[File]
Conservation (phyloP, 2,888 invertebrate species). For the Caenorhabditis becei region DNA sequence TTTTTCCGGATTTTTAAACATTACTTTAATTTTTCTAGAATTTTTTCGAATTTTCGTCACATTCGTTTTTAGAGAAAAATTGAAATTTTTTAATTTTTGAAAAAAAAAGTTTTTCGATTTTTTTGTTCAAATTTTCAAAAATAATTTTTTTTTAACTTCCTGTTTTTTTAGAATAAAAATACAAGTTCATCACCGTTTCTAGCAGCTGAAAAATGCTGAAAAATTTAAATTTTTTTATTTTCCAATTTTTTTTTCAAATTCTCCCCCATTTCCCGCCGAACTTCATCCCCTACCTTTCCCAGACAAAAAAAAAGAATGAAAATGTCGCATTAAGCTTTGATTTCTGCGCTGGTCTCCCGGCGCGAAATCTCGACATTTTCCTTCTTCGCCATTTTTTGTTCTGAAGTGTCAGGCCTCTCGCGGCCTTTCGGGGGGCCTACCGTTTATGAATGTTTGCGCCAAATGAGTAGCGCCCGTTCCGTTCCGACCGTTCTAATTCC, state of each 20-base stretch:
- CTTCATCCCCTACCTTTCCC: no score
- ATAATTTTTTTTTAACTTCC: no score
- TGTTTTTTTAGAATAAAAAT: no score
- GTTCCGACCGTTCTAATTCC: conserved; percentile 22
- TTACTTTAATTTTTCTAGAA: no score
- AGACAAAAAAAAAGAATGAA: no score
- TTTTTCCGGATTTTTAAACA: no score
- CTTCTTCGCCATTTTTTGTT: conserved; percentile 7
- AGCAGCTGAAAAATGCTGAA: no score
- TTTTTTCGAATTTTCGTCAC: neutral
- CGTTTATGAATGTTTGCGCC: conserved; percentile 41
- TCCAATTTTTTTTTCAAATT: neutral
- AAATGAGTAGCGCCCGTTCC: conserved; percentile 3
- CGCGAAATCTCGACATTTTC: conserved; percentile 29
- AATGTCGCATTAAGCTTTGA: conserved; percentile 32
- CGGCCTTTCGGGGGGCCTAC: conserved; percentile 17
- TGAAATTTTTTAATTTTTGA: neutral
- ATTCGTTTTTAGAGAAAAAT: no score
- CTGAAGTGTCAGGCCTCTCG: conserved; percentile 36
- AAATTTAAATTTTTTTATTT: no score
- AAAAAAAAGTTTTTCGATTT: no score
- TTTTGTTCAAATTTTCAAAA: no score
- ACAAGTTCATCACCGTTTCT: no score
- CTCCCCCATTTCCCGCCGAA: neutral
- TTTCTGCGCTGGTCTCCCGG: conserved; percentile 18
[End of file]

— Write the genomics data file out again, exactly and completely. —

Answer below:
Conservation (phyloP, 2,888 invertebrate species). For the Caenorhabditis becei region DNA sequence TTTTTCCGGATTTTTAAACATTACTTTAATTTTTCTAGAATTTTTTCGAATTTTCGTCACATTCGTTTTTAGAGAAAAATTGAAATTTTTTAATTTTTGAAAAAAAAAGTTTTTCGATTTTTTTGTTCAAATTTTCAAAAATAATTTTTTTTTAACTTCCTGTTTTTTTAGAATAAAAATACAAGTTCATCACCGTTTCTAGCAGCTGAAAAATGCTGAAAAATTTAAATTTTTTTATTTTCCAATTTTTTTTTCAAATTCTCCCCCATTTCCCGCCGAACTTCATCCCCTACCTTTCCCAGACAAAAAAAAAGAATGAAAATGTCGCATTAAGCTTTGATTTCTGCGCTGGTCTCCCGGCGCGAAATCTCGACATTTTCCTTCTTCGCCATTTTTTGTTCTGAAGTGTCAGGCCTCTCGCGGCCTTTCGGGGGGCCTACCGTTTATGAATGTTTGCGCCAAATGAGTAGCGCCCGTTCCGTTCCGACCGTTCTAATTCC, state of each 20-base stretch:
- CTTCATCCCCTACCTTTCCC: no score
- ATAATTTTTTTTTAACTTCC: no score
- TGTTTTTTTAGAATAAAAAT: no score
- GTTCCGACCGTTCTAATTCC: conserved; percentile 22
- TTACTTTAATTTTTCTAGAA: no score
- AGACAAAAAAAAAGAATGAA: no score
- TTTTTCCGGATTTTTAAACA: no score
- CTTCTTCGCCATTTTTTGTT: conserved; percentile 7
- AGCAGCTGAAAAATGCTGAA: no score
- TTTTTTCGAATTTTCGTCAC: neutral
- CGTTTATGAATGTTTGCGCC: conserved; percentile 41
- TCCAATTTTTTTTTCAAATT: neutral
- AAATGAGTAGCGCCCGTTCC: conserved; percentile 3
- CGCGAAATCTCGACATTTTC: conserved; percentile 29
- AATGTCGCATTAAGCTTTGA: conserved; percentile 32
- CGGCCTTTCGGGGGGCCTAC: conserved; percentile 17
- TGAAATTTTTTAATTTTTGA: neutral
- ATTCGTTTTTAGAGAAAAAT: no score
- CTGAAGTGTCAGGCCTCTCG: conserved; percentile 36
- AAATTTAAATTTTTTTATTT: no score
- AAAAAAAAGTTTTTCGATTT: no score
- TTTTGTTCAAATTTTCAAAA: no score
- ACAAGTTCATCACCGTTTCT: no score
- CTCCCCCATTTCCCGCCGAA: neutral
- TTTCTGCGCTGGTCTCCCGG: conserved; percentile 18